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Induced Innovation in Canadian Agriculture

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  • Clark, J. Stephen
  • Cechura, Lukas

Abstract

The study re-examines the induced innovation hypothesis from 1958-2006 in Canadian agriculture for two regions in Canada: Central Canada (Provinces of Ontario and Quebec) and Western Canada (Provinces of Alberta Saskatchewan and Manitoba). There is broadly consistent support for the induced innovations hypothesis for Canadian agriculture, especially for Western Canadian Agriculture. In addition, there is support for the notion the US as well as Canadian research expenditures are important to the explanation of input ratio movements in Canadian Agriculture in the long run. This could indicate the existence of spillover effects that run from US agricultural research to Canadian Agriculture.

Suggested Citation

  • Clark, J. Stephen & Cechura, Lukas, 2012. "Induced Innovation in Canadian Agriculture," 131st Seminar, September 18-19, 2012, Prague, Czech Republic 135783, European Association of Agricultural Economists.
  • Handle: RePEc:ags:eaa131:135783
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    File URL: http://purl.umn.edu/135783
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    References listed on IDEAS

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    1. M. Hashem Pesaran & Yongcheol Shin, 2002. "Long-Run Structural Modelling," Econometric Reviews, Taylor & Francis Journals, pages 49-87.
    2. Thirtle, C. & Townsend, R. & van Zyl, J., 1998. "Testing the induced innovation hypothesis: an error correction model of South African agriculture," Agricultural Economics, Blackwell, vol. 19(1-2), pages 145-157, September.
    3. Olmstead, Alan L & Rhode, Paul, 1993. "Induced Innovation in American Agriculture: A Reconsideration," Journal of Political Economy, University of Chicago Press, vol. 101(1), pages 100-118, February.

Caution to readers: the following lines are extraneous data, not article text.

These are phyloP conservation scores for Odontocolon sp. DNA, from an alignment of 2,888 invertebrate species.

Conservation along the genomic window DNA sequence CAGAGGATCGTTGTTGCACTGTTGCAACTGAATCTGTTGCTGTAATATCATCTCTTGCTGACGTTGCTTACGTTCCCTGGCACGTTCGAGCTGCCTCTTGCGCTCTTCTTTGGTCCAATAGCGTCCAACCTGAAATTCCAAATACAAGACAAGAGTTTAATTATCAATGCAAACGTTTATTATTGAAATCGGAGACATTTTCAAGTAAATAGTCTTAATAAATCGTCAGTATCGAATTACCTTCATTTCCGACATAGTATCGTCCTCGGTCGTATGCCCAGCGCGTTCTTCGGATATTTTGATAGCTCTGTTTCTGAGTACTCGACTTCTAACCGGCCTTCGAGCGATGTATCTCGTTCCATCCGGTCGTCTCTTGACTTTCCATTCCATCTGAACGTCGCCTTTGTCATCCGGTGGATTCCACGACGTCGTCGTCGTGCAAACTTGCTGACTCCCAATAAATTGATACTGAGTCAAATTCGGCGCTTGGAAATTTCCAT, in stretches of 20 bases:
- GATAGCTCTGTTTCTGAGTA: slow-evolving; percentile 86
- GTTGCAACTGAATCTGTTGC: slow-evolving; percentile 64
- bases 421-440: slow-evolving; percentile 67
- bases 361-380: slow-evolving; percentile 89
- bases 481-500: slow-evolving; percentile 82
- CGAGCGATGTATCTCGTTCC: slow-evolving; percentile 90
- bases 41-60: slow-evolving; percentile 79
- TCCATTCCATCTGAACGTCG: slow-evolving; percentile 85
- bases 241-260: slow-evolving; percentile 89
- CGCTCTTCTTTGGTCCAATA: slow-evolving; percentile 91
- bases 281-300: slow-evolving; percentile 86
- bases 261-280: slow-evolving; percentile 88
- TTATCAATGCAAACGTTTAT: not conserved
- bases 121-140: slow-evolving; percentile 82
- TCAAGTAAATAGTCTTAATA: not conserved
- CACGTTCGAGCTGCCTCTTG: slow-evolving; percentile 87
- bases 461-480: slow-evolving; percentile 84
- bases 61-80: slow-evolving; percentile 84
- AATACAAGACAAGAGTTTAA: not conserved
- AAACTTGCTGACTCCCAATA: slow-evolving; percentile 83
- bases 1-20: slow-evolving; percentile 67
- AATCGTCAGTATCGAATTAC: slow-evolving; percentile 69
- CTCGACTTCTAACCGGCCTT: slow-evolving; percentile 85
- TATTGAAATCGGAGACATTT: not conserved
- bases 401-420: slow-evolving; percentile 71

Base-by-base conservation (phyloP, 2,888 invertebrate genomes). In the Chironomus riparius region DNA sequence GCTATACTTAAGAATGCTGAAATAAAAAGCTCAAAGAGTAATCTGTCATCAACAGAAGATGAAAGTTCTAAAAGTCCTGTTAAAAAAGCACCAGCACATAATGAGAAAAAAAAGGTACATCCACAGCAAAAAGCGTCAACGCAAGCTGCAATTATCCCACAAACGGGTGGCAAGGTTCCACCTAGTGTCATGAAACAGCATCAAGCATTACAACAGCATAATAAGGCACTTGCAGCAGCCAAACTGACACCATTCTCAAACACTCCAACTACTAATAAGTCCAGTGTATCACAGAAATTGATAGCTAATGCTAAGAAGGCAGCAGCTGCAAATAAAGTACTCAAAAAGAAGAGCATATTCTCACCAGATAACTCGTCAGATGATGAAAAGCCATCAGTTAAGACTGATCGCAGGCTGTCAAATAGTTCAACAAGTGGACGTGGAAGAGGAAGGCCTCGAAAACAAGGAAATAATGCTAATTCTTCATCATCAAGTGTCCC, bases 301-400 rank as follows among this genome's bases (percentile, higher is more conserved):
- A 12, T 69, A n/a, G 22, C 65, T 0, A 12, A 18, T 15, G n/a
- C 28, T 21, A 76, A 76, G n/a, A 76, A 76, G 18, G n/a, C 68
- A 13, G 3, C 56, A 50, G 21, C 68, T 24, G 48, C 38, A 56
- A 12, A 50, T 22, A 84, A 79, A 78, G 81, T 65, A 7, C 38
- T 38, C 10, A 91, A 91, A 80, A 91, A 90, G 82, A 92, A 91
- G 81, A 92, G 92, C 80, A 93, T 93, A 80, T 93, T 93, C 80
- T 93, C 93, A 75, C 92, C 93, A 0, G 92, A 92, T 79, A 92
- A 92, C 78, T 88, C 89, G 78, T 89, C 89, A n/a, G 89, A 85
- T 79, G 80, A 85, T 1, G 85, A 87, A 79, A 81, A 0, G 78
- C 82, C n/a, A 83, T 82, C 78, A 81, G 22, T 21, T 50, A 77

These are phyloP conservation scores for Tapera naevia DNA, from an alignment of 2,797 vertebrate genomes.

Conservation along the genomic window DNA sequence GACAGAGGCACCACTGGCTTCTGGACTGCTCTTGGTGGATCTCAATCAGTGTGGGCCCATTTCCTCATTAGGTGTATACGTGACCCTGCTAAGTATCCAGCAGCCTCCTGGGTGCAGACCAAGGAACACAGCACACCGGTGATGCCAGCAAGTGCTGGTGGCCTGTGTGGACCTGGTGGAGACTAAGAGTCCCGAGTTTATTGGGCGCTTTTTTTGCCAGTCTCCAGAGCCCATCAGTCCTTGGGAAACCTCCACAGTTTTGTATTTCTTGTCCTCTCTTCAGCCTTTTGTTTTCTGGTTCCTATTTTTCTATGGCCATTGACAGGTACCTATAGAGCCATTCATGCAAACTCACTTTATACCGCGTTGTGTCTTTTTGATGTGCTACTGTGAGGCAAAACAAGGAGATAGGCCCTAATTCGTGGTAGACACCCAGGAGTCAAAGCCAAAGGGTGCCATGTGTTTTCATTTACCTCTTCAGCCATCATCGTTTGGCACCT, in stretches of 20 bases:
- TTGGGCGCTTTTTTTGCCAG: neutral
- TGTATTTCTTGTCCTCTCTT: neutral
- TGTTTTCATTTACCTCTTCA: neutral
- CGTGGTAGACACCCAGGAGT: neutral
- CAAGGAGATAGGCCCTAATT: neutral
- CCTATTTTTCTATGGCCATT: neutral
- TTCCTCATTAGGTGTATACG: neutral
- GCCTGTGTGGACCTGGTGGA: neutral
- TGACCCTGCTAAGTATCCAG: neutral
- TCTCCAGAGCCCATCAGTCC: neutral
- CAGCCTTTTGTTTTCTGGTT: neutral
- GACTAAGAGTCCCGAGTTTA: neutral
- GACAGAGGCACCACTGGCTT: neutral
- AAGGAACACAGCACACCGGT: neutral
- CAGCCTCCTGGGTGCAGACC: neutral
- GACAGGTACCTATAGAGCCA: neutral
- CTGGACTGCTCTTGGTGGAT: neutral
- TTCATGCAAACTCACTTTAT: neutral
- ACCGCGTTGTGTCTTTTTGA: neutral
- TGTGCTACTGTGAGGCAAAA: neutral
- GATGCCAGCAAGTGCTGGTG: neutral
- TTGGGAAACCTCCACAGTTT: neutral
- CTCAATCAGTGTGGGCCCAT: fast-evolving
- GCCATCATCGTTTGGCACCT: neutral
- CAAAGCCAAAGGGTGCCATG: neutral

4. Yucan Liu & C. Richard Shumway, 2009. "Induced Innovation in U.S. Agriculture: Time-series, Direct Econometric, and Nonparametric Tests," American Journal of Agricultural Economics, Agricultural and Applied Economics Association, vol. 91(1), pages 224-236.
    5. Johansen, Soren, 1991. "Estimation and Hypothesis Testing of Cointegration Vectors in Gaussian Vector Autoregressive Models," Econometrica, Econometric Society, vol. 59(6), pages 1551-1580, November.
    6. Giannis Karagiannis & W. Hartley Furtan, 1990. "Induced Innovation in Canadian Agriculture: 1926–87," Canadian Journal of Agricultural Economics/Revue canadienne d'agroeconomie, Canadian Agricultural Economics Society/Societe canadienne d'agroeconomie, vol. 38(1), pages 1-21, March.
    7. Fernando S. Machado, 1995. "Testing The Induced Innovation Hypothesis Using Cointegration Analysis," Journal of Agricultural Economics, Wiley Blackwell, vol. 46(3), pages 349-360.
    8. David K. Lambert & J.S. Shonkwiler, 1995. "Factor Bias under Stochastic Technical Change," American Journal of Agricultural Economics, Agricultural and Applied Economics Association, vol. 77(3), pages 578-590.
    9. Thirtle, C. & Townsend, R. & Zyl, J. van, 1998. "Testing the induced innovation hypothesis: an error correction model of South African agriculture," Agricultural Economics of Agricultural Economists, International Association of Agricultural Economists, vol. 19(1-2), September.
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    More about this item

    Keywords

    Induced Innovation; factor substitution; spillover effects; non-stationarity; cointegration; Agribusiness; Agricultural and Food Policy;

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